As a fallen-away Protestant, I’ve found it difficult to develop an authentic relationship with the Virgin Mary. On the one hand, warned by the preachers of my youth, I’m leery of sentimentalism or excessive Marian piety that borders on idolatry and magic. Surely God alone deserves our worship and answers our prayers! And yet, spiritual mentors for whom I have the greatest respect—including no less than Blessed John Paul II—unabashedly proclaim their total devotion to the Mother of God.
When Mary’s Life in the Spirit came into my hands, then, I hoped this new book might provide some of the keys I needed to navigate this promising but perilous territory. I was not disappointed. Here is ample material for every Christian, whether approaching authentic Marian piety for the first time or comfortably steeped in lifelong fidelity to the Blessed Virgin.
Using both breathtaking images and examples from ordinary life, Fr. George Montague points a way to fruitful meditation through the incidents of Mary’s earthly life, as well as her ongoing mission from heaven. For example, there’s no danger of idolatry when I look into Mary’s eyes and see what she gazes on: her beloved son. Or when I meditate on the way our Lord, in turn, may have found strength to continue along the way of the cross by looking into his mother’s eyes.
Songs of the Spirit. Though written by an accomplished Scripture scholar, Mary’s Life in the Spirit is not academic but rather a work of meditative art. It attempts to do in prose what painters, playwrights, and film directors have done with scenes from the Bible—namely, fill them in and bring them to life. Fr. Montague does this through inspired imagining centered on Mary’s relationship with the Holy Spirit. This approach gives the book its special character of Meditations on a Holy Duet:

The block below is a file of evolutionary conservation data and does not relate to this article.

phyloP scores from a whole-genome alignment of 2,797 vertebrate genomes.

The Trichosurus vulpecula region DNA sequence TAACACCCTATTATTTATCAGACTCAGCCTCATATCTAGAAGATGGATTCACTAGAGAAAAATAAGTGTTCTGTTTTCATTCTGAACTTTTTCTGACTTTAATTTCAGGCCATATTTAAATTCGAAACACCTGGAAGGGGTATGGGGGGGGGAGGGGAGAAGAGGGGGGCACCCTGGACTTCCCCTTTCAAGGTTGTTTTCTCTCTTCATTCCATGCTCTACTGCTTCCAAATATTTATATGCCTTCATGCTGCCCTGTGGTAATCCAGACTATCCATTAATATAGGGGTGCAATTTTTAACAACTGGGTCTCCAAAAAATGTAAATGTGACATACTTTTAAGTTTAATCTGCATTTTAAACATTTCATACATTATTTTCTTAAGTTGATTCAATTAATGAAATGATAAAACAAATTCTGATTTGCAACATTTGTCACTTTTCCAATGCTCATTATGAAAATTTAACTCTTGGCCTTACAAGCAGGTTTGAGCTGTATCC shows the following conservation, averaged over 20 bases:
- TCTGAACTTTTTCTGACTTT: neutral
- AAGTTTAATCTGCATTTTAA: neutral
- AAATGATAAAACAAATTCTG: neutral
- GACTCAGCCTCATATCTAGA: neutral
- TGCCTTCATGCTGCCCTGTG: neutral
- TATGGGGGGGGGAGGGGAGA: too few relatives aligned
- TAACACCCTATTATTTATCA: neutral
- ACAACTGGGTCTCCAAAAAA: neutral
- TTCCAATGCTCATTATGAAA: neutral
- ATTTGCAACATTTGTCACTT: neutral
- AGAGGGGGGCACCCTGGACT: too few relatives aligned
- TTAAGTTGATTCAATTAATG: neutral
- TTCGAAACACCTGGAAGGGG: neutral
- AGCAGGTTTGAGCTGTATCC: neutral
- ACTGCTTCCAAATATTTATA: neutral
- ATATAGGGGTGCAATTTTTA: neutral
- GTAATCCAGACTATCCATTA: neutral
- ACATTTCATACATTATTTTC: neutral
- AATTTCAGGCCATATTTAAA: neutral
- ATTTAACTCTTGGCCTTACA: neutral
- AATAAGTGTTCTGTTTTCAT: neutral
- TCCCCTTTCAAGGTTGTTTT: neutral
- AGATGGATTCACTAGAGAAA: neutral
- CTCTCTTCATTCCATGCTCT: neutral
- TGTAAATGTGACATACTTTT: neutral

In the depth of the Trinity, there is . . . a duet, Father and Son singing their mutual love, so perfect that the song itself is the Person of the Holy Spirit. . . . By their own free and loving choice, their song goes out and touches a human ear. The song came first to the ear, then to the heart of a teenage girl in an obscure village called Nazareth. Would she not only hear the song but also learn it? Would she hear its invitation to be its mouthpiece, its yes from the yes of the Trinity? “Fiat, let it be,” Mary said. And through the Holy Spirit, her life became the Trinitarian duet in human tones. . . .
A duet, where the singers lead and respond to each other, is a wonderful metaphor for Mary’s relationship with the Spirit, but also for our own spiritual life. The Spirit enlivens our humanity and trains us to sing our unique song in harmony with the divine Lover.
Help for the Journey. Mary’s words in Scripture are few, her silent ponderings frequent. We see her in the Temple seeking a lost child, at home in Nazareth, at a wedding, in a relative’s house, at the foot of the cross, and in an upper room. But as Fr. Montague shows, these few incidents— seen from the perspective of Mary’s unique relationship with the Holy Spirit—offer plenty of scope for prayerful imagining. Often as I read, his reflections shed new light on these familiar passages. Imagine, for example, the words that sound so harsh on Jesus’ lips being spoken by Mary: “Don’t waste time wishing you were his blood relative! Whoever follows Jesus can become his mother and brother and sister.”